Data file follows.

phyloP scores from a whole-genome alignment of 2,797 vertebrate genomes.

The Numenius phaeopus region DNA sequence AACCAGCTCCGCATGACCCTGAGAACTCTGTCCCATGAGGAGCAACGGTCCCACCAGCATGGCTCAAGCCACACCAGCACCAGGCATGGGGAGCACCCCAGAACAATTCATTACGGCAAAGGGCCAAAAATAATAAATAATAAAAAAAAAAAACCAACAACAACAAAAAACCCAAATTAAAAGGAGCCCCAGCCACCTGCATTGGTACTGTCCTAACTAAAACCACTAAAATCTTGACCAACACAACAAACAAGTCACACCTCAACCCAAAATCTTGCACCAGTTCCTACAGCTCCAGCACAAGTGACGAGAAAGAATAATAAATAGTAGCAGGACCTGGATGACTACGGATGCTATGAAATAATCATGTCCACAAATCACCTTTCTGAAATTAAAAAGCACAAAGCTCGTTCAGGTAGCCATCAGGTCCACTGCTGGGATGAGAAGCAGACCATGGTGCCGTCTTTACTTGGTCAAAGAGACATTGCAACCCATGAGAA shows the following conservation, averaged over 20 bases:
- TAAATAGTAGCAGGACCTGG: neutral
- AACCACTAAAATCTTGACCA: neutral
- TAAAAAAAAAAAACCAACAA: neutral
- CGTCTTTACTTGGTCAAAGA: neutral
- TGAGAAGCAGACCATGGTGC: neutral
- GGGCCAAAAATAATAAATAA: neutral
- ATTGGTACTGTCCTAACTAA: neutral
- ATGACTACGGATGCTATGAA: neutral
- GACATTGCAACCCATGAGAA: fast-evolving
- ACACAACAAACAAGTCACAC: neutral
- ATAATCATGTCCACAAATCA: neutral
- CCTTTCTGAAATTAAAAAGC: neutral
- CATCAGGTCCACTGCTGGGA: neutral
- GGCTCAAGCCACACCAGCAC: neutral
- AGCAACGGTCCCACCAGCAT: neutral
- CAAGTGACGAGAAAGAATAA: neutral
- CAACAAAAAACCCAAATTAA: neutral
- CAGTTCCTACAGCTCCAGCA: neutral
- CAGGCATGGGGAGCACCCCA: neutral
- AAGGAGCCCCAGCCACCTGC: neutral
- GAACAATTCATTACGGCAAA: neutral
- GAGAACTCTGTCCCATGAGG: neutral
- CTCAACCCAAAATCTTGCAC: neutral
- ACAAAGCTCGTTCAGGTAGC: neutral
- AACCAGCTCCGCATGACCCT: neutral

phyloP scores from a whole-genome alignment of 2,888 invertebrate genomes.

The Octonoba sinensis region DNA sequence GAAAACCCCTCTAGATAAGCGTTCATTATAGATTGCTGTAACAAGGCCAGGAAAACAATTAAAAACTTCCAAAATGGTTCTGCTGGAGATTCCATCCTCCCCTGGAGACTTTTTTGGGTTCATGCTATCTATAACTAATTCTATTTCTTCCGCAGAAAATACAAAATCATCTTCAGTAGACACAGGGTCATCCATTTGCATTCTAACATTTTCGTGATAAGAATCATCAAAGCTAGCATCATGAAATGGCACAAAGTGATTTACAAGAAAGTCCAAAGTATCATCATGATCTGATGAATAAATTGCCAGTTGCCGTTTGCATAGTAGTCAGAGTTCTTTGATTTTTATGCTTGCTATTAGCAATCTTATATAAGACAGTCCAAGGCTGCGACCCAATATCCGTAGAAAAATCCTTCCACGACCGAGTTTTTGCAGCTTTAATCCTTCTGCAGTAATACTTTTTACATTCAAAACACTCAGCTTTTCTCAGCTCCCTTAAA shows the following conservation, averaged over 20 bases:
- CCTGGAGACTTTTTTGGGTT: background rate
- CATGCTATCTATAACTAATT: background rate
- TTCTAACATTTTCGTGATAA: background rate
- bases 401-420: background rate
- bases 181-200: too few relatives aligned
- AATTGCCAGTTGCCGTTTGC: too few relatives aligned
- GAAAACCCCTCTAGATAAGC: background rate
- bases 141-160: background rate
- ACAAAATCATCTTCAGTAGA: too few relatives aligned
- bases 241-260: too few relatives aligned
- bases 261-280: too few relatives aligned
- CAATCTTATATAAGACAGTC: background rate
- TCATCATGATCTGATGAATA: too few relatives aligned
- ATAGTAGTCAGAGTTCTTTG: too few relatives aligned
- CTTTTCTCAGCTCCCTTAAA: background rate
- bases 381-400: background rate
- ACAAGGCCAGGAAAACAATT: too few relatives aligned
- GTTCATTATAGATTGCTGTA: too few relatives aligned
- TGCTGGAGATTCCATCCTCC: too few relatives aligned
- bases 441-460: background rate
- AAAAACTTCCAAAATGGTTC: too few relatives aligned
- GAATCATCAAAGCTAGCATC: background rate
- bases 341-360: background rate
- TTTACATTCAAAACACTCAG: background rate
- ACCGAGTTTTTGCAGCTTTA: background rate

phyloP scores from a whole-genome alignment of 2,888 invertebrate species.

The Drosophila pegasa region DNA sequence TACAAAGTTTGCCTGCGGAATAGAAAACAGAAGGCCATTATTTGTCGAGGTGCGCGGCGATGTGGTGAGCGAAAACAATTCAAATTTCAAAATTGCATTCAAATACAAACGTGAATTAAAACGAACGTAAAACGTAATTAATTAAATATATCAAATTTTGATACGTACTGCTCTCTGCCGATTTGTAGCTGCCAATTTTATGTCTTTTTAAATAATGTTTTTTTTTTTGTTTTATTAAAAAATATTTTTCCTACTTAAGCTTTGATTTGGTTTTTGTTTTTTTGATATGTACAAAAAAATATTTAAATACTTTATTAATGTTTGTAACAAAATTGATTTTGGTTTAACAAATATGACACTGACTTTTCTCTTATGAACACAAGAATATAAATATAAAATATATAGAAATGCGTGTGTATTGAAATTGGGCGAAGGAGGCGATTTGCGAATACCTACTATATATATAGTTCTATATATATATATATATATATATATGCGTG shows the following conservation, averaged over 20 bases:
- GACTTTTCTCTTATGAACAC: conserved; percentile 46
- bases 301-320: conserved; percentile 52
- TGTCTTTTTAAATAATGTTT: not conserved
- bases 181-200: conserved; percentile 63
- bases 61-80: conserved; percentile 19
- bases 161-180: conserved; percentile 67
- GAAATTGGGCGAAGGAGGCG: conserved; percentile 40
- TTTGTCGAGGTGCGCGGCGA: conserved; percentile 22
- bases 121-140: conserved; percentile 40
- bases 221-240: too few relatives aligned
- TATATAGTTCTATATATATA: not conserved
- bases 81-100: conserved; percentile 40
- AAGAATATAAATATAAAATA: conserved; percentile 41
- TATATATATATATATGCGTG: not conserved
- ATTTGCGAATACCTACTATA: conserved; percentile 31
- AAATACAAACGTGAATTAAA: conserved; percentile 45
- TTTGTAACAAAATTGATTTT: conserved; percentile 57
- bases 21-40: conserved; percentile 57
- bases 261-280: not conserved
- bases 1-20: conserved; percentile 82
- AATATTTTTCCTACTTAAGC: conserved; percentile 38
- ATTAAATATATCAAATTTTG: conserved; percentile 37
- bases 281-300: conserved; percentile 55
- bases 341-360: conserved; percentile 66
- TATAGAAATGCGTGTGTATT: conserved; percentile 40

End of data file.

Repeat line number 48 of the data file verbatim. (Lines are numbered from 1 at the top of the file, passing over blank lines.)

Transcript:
- TGCTGGAGATTCCATCCTCC: too few relatives aligned